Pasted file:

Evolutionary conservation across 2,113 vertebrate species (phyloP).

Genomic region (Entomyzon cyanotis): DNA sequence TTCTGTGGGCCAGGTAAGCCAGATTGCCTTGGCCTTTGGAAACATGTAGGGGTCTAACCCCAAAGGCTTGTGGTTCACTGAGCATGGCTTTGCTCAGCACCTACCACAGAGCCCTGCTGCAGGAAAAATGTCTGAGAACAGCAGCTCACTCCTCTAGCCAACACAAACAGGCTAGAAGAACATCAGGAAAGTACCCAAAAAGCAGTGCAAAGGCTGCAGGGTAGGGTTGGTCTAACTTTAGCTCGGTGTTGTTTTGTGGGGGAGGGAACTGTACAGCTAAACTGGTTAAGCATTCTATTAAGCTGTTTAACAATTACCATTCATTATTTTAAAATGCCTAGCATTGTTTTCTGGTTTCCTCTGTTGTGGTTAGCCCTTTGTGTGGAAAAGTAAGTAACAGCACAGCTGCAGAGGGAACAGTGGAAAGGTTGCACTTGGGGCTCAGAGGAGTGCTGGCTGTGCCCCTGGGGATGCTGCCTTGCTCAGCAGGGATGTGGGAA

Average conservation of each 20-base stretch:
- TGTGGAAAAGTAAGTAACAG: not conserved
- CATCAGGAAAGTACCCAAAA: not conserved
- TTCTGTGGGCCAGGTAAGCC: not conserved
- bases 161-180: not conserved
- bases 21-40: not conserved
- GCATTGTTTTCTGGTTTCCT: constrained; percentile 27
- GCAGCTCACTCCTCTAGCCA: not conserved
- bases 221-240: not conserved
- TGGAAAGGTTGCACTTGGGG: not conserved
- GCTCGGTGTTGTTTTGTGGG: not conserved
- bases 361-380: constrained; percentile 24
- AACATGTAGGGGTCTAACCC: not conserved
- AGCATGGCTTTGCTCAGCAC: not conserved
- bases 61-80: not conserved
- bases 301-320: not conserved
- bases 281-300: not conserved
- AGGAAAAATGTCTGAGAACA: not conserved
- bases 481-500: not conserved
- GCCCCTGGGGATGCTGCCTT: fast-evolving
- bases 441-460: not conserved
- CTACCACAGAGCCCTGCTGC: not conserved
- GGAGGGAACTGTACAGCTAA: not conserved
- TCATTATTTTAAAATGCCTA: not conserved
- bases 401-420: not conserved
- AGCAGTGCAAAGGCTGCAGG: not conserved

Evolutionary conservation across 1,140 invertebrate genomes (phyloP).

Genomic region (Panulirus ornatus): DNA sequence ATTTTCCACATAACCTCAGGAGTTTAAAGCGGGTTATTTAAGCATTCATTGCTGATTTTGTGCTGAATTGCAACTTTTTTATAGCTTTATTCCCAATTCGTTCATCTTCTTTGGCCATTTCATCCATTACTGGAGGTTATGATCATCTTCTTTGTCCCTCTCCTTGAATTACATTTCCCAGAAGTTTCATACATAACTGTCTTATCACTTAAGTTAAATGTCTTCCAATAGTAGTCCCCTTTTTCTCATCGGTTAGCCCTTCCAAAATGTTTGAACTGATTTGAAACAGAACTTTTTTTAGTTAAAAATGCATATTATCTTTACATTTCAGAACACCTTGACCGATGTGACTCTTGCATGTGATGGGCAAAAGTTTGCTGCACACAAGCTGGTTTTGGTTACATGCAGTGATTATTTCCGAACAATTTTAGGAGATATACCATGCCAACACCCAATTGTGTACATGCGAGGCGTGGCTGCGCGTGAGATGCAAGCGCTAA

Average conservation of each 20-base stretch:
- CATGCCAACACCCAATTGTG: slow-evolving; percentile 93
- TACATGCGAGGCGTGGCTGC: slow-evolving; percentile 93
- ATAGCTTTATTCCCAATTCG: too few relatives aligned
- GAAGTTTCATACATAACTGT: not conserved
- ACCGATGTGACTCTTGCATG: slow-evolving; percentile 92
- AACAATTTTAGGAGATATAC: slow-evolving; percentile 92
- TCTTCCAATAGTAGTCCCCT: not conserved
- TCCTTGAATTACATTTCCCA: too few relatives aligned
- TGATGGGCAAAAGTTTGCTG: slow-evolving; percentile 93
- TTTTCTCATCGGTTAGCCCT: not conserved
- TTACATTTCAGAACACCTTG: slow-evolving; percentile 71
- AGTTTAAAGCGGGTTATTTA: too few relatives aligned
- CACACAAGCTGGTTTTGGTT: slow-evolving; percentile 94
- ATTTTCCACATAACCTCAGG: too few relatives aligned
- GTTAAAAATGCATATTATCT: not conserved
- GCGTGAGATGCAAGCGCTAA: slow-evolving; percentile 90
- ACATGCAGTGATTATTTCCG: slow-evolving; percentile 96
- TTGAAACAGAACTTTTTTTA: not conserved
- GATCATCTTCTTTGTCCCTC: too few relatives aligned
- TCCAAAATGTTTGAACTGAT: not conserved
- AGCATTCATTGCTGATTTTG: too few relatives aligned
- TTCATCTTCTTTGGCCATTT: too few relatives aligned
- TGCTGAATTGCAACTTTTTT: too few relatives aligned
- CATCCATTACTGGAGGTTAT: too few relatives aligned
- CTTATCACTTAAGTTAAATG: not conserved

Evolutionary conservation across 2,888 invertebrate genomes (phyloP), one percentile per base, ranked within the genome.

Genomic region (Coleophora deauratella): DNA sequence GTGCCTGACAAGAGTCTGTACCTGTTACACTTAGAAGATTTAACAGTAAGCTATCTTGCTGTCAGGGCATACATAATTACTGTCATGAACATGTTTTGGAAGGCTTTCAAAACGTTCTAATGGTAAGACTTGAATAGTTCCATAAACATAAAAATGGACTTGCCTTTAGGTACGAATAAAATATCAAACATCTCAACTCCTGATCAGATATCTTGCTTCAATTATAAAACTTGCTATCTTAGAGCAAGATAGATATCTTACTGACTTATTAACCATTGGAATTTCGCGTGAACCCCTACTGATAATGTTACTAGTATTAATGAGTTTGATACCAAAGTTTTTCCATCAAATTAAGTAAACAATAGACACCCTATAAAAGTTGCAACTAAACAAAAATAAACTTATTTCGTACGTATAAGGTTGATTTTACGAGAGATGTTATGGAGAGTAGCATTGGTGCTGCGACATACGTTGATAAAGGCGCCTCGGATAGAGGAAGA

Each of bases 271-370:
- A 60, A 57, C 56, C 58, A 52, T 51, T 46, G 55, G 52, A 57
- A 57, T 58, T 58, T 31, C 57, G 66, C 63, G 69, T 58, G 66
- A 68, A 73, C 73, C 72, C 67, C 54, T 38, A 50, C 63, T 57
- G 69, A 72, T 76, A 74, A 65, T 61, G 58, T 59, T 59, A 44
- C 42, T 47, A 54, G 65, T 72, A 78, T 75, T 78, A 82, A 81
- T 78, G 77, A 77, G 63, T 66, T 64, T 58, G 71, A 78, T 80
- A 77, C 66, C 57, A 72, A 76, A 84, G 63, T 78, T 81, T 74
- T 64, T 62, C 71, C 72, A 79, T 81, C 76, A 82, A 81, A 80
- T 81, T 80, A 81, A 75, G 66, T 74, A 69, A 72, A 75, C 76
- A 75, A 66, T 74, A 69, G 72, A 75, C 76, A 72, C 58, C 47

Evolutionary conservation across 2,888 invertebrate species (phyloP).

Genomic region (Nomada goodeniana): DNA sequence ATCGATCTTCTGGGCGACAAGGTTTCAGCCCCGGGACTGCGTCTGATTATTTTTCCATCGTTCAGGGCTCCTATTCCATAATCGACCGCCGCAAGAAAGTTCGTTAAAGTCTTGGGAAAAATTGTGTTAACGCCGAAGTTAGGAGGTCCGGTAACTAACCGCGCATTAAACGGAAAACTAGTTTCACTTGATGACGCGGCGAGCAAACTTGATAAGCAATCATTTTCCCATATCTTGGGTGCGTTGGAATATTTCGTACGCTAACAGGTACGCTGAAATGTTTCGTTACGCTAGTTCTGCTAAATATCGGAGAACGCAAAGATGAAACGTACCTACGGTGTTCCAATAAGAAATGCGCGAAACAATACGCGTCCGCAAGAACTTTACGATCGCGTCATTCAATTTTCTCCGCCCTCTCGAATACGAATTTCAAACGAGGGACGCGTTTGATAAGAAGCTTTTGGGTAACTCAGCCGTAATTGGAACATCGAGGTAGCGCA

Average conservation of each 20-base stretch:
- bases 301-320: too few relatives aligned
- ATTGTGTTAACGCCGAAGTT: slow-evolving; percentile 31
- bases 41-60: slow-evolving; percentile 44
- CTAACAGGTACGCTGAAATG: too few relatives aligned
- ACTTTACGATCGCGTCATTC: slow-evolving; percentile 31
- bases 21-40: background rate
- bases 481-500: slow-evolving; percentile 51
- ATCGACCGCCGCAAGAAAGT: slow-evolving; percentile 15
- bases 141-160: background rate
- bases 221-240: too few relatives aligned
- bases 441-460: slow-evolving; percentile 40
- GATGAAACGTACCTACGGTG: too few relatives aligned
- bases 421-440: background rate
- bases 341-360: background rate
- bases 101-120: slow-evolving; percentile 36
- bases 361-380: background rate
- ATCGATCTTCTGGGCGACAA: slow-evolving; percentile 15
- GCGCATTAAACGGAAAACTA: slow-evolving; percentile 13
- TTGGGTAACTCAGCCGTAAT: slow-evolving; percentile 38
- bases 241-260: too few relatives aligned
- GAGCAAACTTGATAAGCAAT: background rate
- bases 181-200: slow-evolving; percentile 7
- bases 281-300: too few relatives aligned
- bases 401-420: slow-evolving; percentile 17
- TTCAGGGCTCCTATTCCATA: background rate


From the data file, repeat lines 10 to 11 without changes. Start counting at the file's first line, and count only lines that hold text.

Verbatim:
- GCAGCTCACTCCTCTAGCCA: not conserved
- bases 221-240: not conserved